They are the schools of St Jude, the patron saint of hopeless causes. St Jude is Gemma’s great friend in life and in that endeavour. I read Gemma’s autobiography that she wrote a long time ago, exchanged a few emails with her and then had a long conversation over Zoom.
The conversation was straightforward and she is a very straightforward person and yet at the end of it, almost mystically, I found that I was newly proud to be a human being. The other surprising experience was talking to George Yeo, the former foreign minister of Singapore, who, in a curious episode, I suggested for the Vatican’s finance commission, on which he served with great distinction.
He is, I think, the smartest man I have known and the depth of his faith was captivating. I had known him and interviewed him on political and geo-strategic issues over many years, and while I knew he was a Catholic, I had no idea of the depth or texture of his faith.
Do you think that the pandemic is prompting more people to ask questions about life and the reasonableness of religious belief?
I think Covid is forcing people to confront death and generally we try both to hide from death and to hide death away. A Covid death is distinctively cruel in that it often forces physical isolation on the person dying, something like that which Jesus experienced on the cross. We seldom talk of the four last things anymore – death, judgement, heaven, hell. Covid brings us back to the last things.
Who do you hope will read the book?
My ambition is to open a conversation in which anyone can participate. I hope Christians might find the book useful in confirming or refreshing some thoughts, that former Christians might find it gets them to think again, that open minded, and indeed closed minded, atheists might engage with it. And if it gets anyone reading the Gospels or other parts of the New Testament that would be a good thing.
You write that the Bible has been a powerful foundation for western culture because it is true. In this era of ‘fake news’ how can ordinary Christians and those in public life today best align themselves with sources of truth?
In the end, it’s impossible to have truth without God, because unless there is a basis for reason in the absolute, then everything is relative, including, especially, the truth.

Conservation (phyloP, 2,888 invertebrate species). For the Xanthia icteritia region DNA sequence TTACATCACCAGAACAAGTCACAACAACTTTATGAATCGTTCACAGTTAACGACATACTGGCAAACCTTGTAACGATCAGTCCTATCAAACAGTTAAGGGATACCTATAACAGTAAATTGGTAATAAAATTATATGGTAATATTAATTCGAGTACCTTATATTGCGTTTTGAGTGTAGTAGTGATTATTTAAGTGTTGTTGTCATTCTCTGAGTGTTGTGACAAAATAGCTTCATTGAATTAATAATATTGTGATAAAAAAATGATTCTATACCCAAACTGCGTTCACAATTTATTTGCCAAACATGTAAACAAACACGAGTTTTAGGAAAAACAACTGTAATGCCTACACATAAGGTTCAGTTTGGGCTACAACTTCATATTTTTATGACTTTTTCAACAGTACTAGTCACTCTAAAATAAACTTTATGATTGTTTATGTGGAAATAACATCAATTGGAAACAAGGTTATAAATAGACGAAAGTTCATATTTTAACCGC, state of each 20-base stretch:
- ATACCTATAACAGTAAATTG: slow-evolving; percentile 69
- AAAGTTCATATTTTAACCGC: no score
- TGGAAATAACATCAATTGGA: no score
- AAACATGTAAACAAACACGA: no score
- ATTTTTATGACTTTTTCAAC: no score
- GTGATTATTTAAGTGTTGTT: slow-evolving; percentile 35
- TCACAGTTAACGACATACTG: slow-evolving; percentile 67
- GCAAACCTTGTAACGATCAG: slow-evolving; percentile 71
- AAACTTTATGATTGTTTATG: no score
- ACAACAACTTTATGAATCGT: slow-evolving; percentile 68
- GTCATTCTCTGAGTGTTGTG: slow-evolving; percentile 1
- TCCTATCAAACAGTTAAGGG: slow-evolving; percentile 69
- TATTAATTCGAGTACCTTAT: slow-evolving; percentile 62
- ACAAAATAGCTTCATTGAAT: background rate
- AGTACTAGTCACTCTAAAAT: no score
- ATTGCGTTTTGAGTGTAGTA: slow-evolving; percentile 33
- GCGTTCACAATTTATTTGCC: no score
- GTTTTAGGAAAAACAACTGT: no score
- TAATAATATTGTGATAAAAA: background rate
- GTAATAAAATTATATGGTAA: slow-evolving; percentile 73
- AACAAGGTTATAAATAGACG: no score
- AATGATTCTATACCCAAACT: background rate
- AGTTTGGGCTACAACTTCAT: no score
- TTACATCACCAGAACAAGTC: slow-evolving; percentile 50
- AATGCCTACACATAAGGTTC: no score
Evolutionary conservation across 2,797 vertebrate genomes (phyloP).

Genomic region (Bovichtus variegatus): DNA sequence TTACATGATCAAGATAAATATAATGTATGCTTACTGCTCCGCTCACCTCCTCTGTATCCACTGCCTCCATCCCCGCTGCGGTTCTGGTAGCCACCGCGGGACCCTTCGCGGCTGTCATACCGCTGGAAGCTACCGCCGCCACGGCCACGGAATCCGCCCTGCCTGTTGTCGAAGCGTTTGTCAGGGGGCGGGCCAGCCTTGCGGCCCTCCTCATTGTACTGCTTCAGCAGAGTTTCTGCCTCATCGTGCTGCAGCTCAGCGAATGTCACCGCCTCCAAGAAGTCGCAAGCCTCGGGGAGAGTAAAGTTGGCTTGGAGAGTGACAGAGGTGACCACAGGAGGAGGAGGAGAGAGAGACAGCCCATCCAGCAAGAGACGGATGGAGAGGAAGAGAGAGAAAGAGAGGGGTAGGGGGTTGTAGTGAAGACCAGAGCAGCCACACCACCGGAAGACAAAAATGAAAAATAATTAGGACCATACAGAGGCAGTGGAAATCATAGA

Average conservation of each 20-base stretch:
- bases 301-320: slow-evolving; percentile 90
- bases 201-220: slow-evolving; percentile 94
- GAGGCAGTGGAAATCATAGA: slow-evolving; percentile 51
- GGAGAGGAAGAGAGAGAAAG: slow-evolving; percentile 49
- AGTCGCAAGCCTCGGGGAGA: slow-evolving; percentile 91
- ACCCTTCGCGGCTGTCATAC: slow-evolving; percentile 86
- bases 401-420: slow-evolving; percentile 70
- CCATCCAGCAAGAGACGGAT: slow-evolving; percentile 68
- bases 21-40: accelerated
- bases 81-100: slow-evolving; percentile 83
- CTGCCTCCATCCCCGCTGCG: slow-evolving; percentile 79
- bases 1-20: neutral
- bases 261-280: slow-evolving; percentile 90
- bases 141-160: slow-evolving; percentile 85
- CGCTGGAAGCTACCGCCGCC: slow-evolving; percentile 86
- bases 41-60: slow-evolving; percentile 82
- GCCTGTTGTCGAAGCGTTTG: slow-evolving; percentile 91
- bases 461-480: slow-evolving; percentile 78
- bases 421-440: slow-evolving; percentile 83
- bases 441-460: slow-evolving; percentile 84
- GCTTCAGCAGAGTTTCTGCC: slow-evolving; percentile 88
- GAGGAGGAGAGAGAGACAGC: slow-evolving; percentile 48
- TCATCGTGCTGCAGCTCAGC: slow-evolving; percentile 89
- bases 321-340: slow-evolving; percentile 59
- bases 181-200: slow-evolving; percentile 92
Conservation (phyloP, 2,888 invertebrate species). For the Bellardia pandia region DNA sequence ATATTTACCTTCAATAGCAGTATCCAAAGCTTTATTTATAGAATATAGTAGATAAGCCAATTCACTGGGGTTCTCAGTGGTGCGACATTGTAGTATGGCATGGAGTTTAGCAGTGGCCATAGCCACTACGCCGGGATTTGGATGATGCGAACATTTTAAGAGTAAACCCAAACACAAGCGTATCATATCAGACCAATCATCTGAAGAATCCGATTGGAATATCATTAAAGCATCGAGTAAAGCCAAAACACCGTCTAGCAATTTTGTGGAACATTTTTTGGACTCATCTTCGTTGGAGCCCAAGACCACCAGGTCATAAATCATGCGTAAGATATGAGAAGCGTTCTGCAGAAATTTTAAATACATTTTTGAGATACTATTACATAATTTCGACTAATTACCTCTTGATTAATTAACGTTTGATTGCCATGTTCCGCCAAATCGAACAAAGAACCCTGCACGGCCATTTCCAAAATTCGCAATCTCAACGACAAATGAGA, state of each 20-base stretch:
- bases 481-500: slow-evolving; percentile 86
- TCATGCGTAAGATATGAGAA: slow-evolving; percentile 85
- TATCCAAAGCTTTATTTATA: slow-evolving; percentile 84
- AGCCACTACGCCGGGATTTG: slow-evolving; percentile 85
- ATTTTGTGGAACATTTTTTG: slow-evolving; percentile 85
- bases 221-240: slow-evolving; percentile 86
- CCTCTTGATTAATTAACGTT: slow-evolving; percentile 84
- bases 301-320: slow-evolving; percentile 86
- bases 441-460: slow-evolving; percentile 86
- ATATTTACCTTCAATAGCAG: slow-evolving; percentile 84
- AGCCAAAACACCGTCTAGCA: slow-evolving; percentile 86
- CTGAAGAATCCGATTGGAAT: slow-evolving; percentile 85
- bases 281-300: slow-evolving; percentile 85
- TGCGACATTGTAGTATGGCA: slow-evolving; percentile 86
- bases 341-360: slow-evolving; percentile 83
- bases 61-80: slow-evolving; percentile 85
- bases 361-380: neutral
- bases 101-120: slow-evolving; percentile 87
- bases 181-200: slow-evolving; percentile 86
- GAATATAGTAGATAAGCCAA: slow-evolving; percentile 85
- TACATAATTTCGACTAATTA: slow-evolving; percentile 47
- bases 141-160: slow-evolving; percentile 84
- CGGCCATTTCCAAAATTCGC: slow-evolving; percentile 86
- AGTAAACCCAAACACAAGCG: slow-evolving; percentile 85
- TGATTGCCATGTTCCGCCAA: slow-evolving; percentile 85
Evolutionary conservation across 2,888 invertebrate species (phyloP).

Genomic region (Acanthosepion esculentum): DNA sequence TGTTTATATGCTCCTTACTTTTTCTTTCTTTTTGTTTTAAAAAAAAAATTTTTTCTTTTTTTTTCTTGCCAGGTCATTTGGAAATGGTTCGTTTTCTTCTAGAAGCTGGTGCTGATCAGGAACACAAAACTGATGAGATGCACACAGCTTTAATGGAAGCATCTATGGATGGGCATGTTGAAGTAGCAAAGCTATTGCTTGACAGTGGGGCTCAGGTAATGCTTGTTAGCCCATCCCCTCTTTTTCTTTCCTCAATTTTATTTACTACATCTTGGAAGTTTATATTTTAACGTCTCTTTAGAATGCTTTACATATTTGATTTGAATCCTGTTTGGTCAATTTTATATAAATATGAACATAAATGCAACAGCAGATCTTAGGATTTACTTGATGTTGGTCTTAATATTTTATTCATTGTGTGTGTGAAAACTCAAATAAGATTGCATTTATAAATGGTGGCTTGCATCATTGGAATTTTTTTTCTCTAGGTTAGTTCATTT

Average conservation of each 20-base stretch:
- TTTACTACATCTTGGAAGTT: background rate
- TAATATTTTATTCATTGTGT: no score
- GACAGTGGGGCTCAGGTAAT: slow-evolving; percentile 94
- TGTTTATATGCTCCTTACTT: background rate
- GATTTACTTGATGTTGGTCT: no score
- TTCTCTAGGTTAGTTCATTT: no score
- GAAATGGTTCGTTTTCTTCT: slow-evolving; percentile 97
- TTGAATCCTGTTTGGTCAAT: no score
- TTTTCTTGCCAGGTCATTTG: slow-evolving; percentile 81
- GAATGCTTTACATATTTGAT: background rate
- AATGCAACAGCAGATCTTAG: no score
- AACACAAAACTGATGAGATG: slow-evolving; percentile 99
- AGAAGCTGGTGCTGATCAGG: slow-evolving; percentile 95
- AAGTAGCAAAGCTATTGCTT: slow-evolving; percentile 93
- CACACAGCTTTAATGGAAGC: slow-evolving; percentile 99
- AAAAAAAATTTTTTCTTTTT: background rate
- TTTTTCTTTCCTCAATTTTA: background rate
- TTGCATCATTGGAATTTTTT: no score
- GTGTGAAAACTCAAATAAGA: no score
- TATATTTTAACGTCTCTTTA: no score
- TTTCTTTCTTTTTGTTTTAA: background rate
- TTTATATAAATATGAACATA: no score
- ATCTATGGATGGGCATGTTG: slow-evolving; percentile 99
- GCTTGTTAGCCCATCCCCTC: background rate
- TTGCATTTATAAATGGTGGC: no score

And truth which is relative is not truth. Belief in God allows you the freedom to assert that truth is true. Jesus and Christianity are true emotionally and spiritually, as well as rationally. They are true poetically, they are true for our senses. The truth is in the Gospels, but Christianity has to be a human community as well.
You have to live the truth. I saw someone write, without meaning to be flippant, that God is a verb more than a noun. Faith and truth are in the active voice rather than the passive.
As well as being a defence of the truth of the Gospels, the book also reveals your search for goodness. Would you agree there is also an urgent case for goodness in our world day?
In this book, the search for Jesus is also the search for decency. One of my favourite novelists, Piers Paul Read, in The Free Frenchman, has a character preparing to go into battle and expecting to die. He reflects that while he has not always lived a good life “he has sought the good”.
Win a copy of Christians: The urgent case for Jesus in our world
Go into a draw to win one of five free copies of Greg Sheridan’s new book Christians: The urgent case for Jesus in our world.
Just sign up to receive our weekly email and receive a free digital edition of The Catholic Weekly in lockdown plus our editor’s pick of highlights and you will automatically be entered. The book explores the historical evidence for Jesus Christ and the claims made about him by his early followers, the compelling personality of Jesus and those of his first disciples, and the stories of a number of prominent and lesser-known Christians today who are doing extraordinary things out of love for Christ.
From former Governor-General Sir Peter Cosgrove and Prime Minister Scott Morrison to School of St Jude founder Gemma Sisia and Melbourne Archbishop Peter Comensoli, they offer encouraging and sometimes moving witness to their faith. The Catholic Weekly Digital Edition is offered for free each week during the greater Sydney lockdown. Click here to subscribe.
Christians: the urgent case for Jesus in our world is also available from The Mustard Seed Bookshop.